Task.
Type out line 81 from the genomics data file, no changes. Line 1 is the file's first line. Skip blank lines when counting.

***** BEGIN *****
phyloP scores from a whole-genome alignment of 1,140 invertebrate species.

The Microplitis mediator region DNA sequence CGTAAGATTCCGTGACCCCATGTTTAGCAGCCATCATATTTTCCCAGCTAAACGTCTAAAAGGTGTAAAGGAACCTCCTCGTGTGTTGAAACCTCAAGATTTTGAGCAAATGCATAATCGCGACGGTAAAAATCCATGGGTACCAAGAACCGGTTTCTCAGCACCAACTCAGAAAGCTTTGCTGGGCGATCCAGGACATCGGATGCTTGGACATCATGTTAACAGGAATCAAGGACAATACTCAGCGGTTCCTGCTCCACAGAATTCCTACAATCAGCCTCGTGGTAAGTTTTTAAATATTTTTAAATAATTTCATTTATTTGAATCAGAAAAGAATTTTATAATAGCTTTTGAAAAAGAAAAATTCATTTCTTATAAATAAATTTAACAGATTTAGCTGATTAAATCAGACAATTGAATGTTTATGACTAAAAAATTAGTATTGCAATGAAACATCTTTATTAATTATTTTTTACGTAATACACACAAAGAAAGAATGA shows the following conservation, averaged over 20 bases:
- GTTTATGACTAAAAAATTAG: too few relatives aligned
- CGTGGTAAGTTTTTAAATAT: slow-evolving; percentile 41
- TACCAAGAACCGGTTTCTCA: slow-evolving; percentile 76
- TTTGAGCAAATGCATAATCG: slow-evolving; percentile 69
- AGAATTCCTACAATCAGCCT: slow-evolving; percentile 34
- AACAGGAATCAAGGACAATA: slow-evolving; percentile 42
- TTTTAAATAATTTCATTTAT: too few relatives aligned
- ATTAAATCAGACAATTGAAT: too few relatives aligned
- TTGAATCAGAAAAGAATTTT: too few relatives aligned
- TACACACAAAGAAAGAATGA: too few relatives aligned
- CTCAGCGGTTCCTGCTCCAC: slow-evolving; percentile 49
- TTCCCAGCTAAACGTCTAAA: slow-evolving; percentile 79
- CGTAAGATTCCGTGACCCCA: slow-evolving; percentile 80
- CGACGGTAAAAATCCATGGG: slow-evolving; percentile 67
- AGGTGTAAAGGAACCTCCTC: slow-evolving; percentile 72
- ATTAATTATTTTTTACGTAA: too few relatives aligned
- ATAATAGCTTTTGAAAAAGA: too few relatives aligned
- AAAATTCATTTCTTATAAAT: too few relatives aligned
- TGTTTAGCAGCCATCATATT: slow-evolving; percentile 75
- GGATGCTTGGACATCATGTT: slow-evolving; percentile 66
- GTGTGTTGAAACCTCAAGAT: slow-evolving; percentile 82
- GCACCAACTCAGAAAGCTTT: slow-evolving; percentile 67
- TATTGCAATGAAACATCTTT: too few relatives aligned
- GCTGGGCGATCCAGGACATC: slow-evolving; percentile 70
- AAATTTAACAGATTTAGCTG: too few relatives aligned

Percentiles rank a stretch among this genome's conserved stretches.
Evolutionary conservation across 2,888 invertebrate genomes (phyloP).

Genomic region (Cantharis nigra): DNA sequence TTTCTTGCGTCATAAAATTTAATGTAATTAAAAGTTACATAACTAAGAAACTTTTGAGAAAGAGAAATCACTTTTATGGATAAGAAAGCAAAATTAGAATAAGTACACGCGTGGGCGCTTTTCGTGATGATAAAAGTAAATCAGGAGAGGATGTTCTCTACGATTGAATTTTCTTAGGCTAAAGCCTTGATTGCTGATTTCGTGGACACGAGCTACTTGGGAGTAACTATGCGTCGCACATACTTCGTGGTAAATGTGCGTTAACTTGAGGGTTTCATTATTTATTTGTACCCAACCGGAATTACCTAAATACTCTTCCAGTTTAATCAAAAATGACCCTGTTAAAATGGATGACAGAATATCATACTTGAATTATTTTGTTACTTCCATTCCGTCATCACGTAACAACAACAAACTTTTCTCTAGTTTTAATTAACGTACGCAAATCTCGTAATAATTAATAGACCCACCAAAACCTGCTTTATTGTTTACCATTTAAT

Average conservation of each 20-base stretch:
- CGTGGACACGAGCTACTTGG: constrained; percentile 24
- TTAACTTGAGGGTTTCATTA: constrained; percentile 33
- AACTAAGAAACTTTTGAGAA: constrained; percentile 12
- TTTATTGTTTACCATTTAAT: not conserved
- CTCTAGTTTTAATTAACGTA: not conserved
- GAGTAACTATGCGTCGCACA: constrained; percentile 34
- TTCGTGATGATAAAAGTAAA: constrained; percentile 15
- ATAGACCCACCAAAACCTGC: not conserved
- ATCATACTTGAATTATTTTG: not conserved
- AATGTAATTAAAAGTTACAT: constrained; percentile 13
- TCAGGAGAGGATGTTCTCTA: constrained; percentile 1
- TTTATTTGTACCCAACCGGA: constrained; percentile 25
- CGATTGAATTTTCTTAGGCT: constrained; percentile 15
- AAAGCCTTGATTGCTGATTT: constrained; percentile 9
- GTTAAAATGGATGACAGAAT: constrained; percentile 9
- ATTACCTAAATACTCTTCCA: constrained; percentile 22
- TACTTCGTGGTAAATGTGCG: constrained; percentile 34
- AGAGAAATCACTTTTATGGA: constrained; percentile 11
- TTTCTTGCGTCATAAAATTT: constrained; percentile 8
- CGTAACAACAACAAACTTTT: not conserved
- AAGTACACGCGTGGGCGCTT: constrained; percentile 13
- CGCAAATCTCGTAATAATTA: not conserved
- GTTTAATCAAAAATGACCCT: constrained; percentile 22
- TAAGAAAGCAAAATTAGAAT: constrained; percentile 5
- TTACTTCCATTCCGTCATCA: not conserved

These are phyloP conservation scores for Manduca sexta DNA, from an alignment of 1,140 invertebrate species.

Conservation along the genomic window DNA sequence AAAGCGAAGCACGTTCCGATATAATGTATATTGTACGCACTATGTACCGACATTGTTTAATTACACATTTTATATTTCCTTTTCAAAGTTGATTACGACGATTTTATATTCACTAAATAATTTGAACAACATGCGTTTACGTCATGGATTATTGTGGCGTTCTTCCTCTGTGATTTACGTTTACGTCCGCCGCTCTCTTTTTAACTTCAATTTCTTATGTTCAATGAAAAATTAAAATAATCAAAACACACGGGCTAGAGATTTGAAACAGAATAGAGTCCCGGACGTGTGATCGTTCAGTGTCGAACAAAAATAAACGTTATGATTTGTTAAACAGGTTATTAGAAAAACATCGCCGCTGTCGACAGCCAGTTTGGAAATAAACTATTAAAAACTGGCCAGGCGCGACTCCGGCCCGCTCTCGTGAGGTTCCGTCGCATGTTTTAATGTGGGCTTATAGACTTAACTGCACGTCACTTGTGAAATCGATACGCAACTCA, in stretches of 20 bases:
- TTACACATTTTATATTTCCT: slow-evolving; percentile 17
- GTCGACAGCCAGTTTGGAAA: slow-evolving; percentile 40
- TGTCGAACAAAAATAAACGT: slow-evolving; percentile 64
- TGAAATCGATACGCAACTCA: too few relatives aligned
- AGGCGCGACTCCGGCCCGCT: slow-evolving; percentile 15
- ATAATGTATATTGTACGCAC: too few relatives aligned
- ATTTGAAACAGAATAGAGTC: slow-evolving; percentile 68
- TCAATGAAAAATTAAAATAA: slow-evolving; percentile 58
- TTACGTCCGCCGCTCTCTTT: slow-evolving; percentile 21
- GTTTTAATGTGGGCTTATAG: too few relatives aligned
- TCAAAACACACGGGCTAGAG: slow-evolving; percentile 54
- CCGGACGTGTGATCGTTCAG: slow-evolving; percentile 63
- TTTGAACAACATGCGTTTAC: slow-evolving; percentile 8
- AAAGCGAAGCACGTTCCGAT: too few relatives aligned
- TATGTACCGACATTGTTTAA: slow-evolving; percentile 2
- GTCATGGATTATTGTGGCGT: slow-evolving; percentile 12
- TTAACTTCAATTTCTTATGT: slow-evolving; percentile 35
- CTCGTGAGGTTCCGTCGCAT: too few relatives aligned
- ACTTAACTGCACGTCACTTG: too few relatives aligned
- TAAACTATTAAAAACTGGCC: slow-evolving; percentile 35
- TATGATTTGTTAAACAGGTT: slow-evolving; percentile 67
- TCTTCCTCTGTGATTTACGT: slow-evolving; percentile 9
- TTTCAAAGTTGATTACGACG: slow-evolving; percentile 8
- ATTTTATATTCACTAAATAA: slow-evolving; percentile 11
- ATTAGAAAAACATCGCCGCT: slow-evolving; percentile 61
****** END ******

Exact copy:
- TTTCAAAGTTGATTACGACG: slow-evolving; percentile 8